The experimental U.K. release of Slash's new self-titled solo album by magazine publisher Future has already paid off.

Future's "Classic Rock Presents: Slash" is released today (April 7) but has already hit almost 10,000 online pre-orders at Amazon, Play.com, HMV and Future's own online store, according to the company. The special edition of the album has been at No. 1 on Play.com's pre-orders music chart.

It is the first time an album has been released exclusively by a magazine publisher ahead of the general release.

The special edition of the monthly music title includes a deluxe version of the "Slash" album with a bonus track, and a 132-page magazine about Slash's career and the recording of the new album with special guests including Ozzy Osbourne, Iggy Pop and Fergie from the Black Eyed Peas. It retails for £14.99 ($22.88), is limited to 40,000 copies and will be on sale for one month only, followed by the standard album release from Roadrunner Records U.K.

Roadrunner has licensed the album for Europe, the Middle East and Africa. The U.S. release of the "Slash" solo album (Billboard, March 13) is through his own Dik Hayd Records via EMI Label Services

The Classic Rock release, a joint venture with Roadrunner Records U.K., is distributed to 4,000 retailers in the U.K. and Ireland - including newsstand chains such as W.H. Smith and mass merchants Tesco and Sainsbury's. Those stores rarely stock hard rock CD releases.

The concept was conceived by Ingham and Jordan Berliant, of Slash's L.A.-based management the Collective, who says Future's commitment to the project "made an event out of the release."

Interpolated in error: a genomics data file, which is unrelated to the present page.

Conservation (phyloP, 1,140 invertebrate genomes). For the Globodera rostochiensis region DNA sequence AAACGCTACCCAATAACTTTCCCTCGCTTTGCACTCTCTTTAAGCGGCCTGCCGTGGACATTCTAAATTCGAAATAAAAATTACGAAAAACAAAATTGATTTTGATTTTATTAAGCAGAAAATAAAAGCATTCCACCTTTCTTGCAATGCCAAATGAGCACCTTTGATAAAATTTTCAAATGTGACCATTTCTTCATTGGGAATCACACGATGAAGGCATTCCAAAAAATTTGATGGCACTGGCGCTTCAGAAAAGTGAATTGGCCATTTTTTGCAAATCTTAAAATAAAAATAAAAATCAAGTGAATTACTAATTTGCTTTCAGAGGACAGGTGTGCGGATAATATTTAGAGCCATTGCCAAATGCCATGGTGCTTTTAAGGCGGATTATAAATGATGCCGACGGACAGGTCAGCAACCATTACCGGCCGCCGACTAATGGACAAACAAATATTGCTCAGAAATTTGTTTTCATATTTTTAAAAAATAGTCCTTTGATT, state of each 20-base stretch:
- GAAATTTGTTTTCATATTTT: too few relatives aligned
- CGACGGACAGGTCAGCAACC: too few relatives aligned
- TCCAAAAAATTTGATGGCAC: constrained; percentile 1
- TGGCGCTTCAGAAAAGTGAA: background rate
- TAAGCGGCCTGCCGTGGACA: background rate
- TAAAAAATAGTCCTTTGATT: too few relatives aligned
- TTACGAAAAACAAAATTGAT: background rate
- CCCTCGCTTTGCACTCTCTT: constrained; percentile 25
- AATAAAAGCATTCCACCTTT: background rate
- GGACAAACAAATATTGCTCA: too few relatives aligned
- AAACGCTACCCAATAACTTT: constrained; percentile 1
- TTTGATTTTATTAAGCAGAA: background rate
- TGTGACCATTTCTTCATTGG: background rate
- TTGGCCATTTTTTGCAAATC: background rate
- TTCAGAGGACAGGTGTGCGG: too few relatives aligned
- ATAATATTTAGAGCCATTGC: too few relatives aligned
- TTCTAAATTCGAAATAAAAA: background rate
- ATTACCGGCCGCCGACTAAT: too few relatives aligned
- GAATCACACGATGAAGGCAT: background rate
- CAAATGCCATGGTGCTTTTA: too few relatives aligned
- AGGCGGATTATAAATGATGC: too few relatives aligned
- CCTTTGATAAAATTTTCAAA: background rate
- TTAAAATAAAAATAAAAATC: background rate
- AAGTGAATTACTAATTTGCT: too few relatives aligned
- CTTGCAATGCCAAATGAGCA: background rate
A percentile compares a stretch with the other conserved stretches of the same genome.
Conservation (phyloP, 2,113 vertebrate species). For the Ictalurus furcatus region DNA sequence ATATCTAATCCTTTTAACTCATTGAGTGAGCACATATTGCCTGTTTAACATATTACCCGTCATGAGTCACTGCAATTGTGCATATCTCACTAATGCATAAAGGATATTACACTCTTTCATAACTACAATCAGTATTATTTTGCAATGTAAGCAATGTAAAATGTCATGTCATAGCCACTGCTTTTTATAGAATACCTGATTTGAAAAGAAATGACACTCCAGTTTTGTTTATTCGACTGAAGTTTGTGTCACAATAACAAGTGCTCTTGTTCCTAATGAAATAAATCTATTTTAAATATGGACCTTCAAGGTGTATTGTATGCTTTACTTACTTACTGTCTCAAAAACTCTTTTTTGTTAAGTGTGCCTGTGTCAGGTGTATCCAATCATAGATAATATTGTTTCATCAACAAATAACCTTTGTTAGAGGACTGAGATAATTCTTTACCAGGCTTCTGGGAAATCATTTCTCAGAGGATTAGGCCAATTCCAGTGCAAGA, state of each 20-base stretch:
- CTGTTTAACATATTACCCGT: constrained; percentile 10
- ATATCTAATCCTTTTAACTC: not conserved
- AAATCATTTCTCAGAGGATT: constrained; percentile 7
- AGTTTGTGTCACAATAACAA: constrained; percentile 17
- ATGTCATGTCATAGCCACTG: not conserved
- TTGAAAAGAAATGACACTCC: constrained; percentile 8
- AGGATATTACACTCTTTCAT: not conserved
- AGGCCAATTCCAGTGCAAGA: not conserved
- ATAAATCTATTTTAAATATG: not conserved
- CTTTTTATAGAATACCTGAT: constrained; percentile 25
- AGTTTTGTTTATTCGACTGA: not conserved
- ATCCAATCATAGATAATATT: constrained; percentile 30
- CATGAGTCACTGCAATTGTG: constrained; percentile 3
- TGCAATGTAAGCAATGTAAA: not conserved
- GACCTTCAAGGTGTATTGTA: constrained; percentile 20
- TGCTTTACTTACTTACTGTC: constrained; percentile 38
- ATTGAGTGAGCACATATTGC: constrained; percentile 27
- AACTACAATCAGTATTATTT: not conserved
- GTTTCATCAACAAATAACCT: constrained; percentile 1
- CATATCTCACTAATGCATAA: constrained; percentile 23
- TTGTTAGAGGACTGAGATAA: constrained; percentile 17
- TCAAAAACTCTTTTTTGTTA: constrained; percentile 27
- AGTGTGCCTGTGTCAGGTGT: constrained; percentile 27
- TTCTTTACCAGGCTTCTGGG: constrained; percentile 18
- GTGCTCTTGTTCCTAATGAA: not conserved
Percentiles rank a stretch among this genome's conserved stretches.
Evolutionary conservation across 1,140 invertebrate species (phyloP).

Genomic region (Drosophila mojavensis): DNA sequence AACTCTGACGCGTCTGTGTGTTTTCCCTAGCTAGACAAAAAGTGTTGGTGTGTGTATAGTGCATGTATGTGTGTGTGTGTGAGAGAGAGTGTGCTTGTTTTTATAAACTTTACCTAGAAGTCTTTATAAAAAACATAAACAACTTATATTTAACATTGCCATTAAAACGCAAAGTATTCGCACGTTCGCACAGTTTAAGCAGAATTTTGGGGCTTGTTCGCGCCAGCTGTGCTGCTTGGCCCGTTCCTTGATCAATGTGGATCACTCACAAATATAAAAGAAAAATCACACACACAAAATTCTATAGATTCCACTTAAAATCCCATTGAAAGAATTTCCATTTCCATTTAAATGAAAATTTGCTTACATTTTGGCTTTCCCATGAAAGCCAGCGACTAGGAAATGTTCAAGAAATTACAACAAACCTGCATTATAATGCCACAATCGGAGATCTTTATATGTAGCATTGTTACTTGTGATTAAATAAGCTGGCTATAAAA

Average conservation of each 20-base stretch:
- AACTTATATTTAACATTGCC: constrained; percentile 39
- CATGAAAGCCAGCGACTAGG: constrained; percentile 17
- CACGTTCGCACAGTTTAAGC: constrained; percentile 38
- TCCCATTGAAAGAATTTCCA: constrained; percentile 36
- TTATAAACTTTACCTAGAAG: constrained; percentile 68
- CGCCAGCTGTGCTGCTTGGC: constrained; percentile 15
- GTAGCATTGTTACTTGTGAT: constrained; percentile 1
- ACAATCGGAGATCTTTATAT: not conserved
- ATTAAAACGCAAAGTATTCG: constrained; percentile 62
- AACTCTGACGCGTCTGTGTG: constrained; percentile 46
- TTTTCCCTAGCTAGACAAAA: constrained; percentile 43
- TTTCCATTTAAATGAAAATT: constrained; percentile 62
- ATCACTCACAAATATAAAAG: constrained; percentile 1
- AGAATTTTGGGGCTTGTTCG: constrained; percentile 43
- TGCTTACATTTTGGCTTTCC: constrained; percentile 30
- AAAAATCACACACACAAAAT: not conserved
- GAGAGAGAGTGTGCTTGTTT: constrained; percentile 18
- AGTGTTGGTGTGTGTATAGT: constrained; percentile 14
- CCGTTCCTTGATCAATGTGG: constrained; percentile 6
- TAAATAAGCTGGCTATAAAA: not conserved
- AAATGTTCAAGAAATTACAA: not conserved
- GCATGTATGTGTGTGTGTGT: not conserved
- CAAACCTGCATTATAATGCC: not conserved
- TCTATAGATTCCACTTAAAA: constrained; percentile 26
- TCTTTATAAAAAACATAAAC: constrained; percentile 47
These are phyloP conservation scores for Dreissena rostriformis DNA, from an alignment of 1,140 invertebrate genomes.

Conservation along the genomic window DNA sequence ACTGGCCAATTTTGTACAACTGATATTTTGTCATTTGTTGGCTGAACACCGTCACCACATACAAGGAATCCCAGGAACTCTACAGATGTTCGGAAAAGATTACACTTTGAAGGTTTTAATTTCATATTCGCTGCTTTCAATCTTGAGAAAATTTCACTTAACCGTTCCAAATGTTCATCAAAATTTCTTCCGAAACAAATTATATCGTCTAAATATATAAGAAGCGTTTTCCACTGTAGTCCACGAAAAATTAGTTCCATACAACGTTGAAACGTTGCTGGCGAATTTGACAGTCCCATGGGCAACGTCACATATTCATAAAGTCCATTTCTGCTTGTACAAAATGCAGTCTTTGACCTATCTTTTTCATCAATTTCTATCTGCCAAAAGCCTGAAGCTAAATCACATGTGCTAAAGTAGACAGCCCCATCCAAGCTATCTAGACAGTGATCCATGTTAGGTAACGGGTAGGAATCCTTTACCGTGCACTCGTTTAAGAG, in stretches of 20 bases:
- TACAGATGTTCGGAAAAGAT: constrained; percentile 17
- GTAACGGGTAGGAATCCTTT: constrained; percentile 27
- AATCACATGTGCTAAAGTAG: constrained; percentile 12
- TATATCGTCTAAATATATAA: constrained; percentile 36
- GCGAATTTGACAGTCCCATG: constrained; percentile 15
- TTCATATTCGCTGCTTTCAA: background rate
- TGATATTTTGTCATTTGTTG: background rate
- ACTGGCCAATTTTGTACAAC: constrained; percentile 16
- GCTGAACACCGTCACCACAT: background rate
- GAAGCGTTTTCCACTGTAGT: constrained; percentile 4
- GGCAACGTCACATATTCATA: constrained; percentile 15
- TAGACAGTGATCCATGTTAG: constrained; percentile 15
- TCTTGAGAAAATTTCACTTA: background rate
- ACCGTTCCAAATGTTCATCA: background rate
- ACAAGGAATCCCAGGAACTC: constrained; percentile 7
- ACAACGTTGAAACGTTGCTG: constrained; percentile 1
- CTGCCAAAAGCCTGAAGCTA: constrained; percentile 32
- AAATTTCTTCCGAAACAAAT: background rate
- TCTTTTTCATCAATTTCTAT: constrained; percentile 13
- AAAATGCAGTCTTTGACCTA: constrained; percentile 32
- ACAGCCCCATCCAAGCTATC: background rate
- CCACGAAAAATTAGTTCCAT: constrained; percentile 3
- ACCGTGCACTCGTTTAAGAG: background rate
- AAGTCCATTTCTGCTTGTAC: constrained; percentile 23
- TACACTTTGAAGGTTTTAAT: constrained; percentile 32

Roadrunner U.K. managing director Mark Palmer says the deluxe package is targeted at Slash fans, as well as those familiar with his work with Guns N' Roses and Velvet Revolver but who may not shop regularly in music retailers. "The great thing about [mass merchants] is that it's a great way to bring about impulse purchases and I think there are a lot of people out there who are familiar with Slash's work," he says.

"Future knows how to get directly to the audience we're targeting with this project," adds Berliant. "Their magazines are sold at ten times more places than a CD is sold, which gives the consumer that many more opportunities to reach an audience."

Slash and his team provided the publisher with extensive access in order to produce the one-off magazine, and the guitarist is happy with the results. "He's seen it and loves it," says Berliant.

"The success of this new format has not been ignored by the major labels, several of which have already contacted us to discuss plans for future releases," said Chris Ingham, group publisher of Classic Rock and Metal Hammer, in a statement.

He added that Future has "pioneered a new method of music distribution that's already proving hugely popular amongst fans," noting that "artists and their labels can instantly redress the shrinking number of high street outlets for music retail - creating a premium package that fans want to collect."

The Future fan pack edition is not eligible for the Official Charts Company (OCC) U.K. albums chart, but Palmer is not troubled by that. "The idea was to get the record out there when the amount of outlets for this kind of product is diminishing, and secondly to deliver a real piece of quality piece of product that fans would want," he says.

For more on Future's new business model for music releases, see the current edition of Billboard.